Unfortunately, once tournament play began, Tosti got off to an awful start, playing his first three holes 5 over and taking his shoes off to play from the water on No. 1. He went on to post an opening 74, but unlike last year when he went 75-65, Tosti followed up this time with another 74 to just barely make the cut.

The fiery college junior has a tendency to run hot on the golf course and to let his passions take hold of him. He said earlier this week, before play started, that he’s trying hard to remain calm and to keep things in perspective.

“I just come to this week way different than the last two,” Tosti told reporters Wednesday. “My goals are not short-term, so it’s just one more time to have experience and keep growing up.”

Tosti intends to turn professional at some point, but he’s in no rush, waiting instead “for that right moment," whenever it may come. In the meantime, he has a year and a half of remaining collegiate eligibility.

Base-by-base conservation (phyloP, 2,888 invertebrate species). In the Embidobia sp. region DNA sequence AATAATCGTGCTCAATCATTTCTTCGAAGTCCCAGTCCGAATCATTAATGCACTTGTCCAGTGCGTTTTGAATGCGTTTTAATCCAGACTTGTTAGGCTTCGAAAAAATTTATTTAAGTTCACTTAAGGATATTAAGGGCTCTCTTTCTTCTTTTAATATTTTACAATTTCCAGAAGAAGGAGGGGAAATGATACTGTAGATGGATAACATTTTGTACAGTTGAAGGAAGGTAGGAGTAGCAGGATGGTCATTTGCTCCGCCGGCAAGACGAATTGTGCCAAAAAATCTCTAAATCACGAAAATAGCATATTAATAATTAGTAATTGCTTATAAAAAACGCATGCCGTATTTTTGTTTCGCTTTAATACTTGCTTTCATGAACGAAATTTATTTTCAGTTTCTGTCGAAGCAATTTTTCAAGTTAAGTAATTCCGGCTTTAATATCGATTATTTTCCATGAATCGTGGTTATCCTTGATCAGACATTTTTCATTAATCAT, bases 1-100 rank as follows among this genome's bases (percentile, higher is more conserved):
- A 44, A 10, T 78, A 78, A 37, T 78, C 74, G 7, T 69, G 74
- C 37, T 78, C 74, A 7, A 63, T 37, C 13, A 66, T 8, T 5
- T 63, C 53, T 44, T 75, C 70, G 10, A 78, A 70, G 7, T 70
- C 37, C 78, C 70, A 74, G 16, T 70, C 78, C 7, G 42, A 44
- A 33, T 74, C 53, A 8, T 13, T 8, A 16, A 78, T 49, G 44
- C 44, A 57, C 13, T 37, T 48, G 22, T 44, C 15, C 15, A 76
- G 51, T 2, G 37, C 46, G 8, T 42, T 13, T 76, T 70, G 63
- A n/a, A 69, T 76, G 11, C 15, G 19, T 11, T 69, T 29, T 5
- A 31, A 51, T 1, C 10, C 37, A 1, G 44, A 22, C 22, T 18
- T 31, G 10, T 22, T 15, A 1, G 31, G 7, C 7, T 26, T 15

He’s also recently made friends with a NetJets pilot who routinely flies some the PGA Tour’s biggest stars, including, Tosti says, Tiger Woods. Asked how he made that connection, Tosti answers: "I just started talking."

Tosti also has a girlfriend who’s training to be a pilot. “Maybe one day we’ll be flying around the world,” he says, smiling wide.

As for his friends, Denny and Leroy, their futures appear set. Late Thursday afternoon, they asked where the 2018 LAAC was being played. Just hours earlier, tournament officials announced that they were next headed for Santiago, Chile.

“Oh, Chile?” Cummings said with excitement, as Christie let out a, “Wow. … Wow.”

“Well, we’re going,” Christie followed. “We’re going, man. We’re going.”